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    In round numbers, X caps are line-to-line, line-to-neutral, etc. Y caps are line-or-neutral-to Earth. Y caps have greater high voltage reliability requirement because a 110 VAC line can momentarily be 1000 V above Earth while still being 110 V line-to-neutral. This comes into play more with three-phase power systems, but the ideas are the same. Both classes usually are of a film construction that is called "self-healing." A momentary short burns open rather than consume enough energy to set something on fire. The caps are UL rated for fire safety, but that doesn't mean everything around them is. X and Y caps can be ceramic, but I've never seen a ceramic X cap in use because they are much larger than films for the same capacitance. Ceramic Y caps are common, as in your case. The cap bridges the isolation barrier as part of the EMI noise control. Usually a smaller value than the Y caps at the power supply input filter.

    All of that was from memory. It's close to reality, but a true compliance person might chime in with some actual facts.

    ak
     
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  8. RamaD

    Active Member

    Dec 4, 2009
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    AnalogKid has given the reason for Y Caps testing voltage being higher.
    Again, rephrasing the words, both X & Y Caps should not fail 'shorted' is desirable. Not sure if it is certified. Again, out of memory, Y Caps of ceramic types are designed for this not to fail 'shorted' condition. Due to safety current limits of 1/4 to around 3mA in different standards, these tend to be small.
     
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  9. PlasmaT

    Thread Starter Member

    Feb 19, 2015
    40
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    So basically, structurally, class X and Class Y are the same. Class X and Class Y are named based on the usage. Class Y is more safer than class X.
    I think I got it. Thanks.

    So I conclude : the use of class Y capacitor at isolation stage is a good design approach.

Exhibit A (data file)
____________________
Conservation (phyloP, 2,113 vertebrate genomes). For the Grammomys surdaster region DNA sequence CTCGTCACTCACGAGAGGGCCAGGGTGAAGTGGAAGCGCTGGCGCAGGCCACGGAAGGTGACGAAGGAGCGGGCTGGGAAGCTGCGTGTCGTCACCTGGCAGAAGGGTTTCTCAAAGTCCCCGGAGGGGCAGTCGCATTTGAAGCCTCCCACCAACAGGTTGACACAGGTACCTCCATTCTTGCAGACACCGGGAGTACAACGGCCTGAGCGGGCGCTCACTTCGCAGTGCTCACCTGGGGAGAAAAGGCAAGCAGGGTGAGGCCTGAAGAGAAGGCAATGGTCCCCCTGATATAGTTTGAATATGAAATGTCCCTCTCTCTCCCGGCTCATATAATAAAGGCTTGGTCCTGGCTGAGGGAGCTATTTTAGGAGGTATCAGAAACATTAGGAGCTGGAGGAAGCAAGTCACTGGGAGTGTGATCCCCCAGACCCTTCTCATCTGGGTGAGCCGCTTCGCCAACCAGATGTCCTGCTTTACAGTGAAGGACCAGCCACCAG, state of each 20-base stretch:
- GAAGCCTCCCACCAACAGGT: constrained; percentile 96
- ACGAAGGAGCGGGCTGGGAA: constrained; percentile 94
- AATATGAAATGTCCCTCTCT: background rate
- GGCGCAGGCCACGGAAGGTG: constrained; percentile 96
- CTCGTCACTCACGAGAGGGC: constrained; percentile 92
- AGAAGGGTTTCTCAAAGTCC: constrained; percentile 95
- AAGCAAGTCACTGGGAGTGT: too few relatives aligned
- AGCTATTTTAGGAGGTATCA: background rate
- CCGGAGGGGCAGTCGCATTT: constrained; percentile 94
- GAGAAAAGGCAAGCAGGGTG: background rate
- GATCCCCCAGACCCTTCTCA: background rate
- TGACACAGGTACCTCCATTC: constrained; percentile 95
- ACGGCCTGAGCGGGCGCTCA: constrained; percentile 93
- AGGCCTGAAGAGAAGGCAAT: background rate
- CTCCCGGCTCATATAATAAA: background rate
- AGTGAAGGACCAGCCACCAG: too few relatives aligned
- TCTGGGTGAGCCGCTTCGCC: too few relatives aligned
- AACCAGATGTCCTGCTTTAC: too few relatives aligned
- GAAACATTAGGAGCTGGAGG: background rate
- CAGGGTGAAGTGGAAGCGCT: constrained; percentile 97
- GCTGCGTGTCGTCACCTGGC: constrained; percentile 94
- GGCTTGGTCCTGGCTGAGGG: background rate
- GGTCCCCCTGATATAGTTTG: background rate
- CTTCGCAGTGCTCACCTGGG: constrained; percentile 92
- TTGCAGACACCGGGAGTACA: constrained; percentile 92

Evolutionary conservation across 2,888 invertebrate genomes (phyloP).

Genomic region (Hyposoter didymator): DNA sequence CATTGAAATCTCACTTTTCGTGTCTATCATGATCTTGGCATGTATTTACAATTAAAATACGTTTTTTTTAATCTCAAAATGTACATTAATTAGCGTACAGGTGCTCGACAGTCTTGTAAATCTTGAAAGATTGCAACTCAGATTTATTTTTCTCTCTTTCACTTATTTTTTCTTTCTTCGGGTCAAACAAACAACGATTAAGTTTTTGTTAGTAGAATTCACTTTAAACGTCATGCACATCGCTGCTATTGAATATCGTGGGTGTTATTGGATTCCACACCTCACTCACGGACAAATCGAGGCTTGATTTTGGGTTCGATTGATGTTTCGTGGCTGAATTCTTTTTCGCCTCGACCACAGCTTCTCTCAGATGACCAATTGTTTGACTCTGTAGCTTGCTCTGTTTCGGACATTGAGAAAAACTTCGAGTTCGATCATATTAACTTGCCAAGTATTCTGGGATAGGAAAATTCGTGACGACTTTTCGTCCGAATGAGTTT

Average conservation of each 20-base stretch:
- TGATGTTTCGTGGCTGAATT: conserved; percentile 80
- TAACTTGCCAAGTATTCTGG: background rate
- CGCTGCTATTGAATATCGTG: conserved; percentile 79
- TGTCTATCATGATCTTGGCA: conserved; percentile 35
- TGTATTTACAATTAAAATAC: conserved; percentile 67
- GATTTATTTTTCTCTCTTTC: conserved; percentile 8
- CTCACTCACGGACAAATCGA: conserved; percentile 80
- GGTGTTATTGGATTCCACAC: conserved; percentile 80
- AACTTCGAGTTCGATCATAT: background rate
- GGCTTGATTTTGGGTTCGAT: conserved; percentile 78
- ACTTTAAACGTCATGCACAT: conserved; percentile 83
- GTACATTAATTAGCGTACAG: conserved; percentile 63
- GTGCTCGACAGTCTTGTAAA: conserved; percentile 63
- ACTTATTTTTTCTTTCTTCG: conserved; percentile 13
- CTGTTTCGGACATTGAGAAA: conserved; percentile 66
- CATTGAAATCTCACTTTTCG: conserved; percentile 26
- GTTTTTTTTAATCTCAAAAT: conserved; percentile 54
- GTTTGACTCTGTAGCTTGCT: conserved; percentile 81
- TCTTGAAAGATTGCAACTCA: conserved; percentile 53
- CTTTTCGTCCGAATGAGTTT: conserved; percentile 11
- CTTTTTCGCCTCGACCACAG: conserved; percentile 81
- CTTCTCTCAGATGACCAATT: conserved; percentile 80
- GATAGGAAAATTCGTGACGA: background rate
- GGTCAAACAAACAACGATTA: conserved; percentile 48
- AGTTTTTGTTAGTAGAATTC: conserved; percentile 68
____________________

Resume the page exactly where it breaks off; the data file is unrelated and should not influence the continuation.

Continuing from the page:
The reliability of the capacitor was the problem.
    All caps should only fail by "open" condition.

    Thanks.
     
  10. bertus

    Administrator

    Apr 5, 2008
    15,648
    2,348
    Hello,

    Here is a quote from the capsite:
    And here the full page:
    http://my.execpc.com/~endlr/line-filter.html

    Here are some more pages with the explanations:
    http://www.justradios.com/safetytips.html
    http://www.ehow.com/info_8649387_differences-x2-y1-y2-capacitors.html

    Bertus
     
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  11. PlasmaT

    Thread Starter Member

    Feb 19, 2015
    40
    6
    A while ago, I thought I understood everything about class X and Y caps. But it seems that this is a very complicated topic.
    I did not notice in any of the above reference specific suitability of a class X or Y caps to be used between isolation stages; where galvanic isolation is required. I presume that using a capacitor between primary and secondary winding is not a correct thing to do.

    Could you kindly enlighten me on this please?
     
  12. AnalogKid

    Distinguished Member

    Aug 1, 2013
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    I've seen it, especially in low power supplies, but I've never known why there is that bias. I think Power Integrations shows it in some of their app notes. In general, it is an EMI noise control technique, and because it is across the isolation barrier I assume it must require Y rated caps. It shunts secondary side high frequency spike noise from flyback transformer secondaries to the power line Neutral in supplies with no Earth Ground connection.

    ak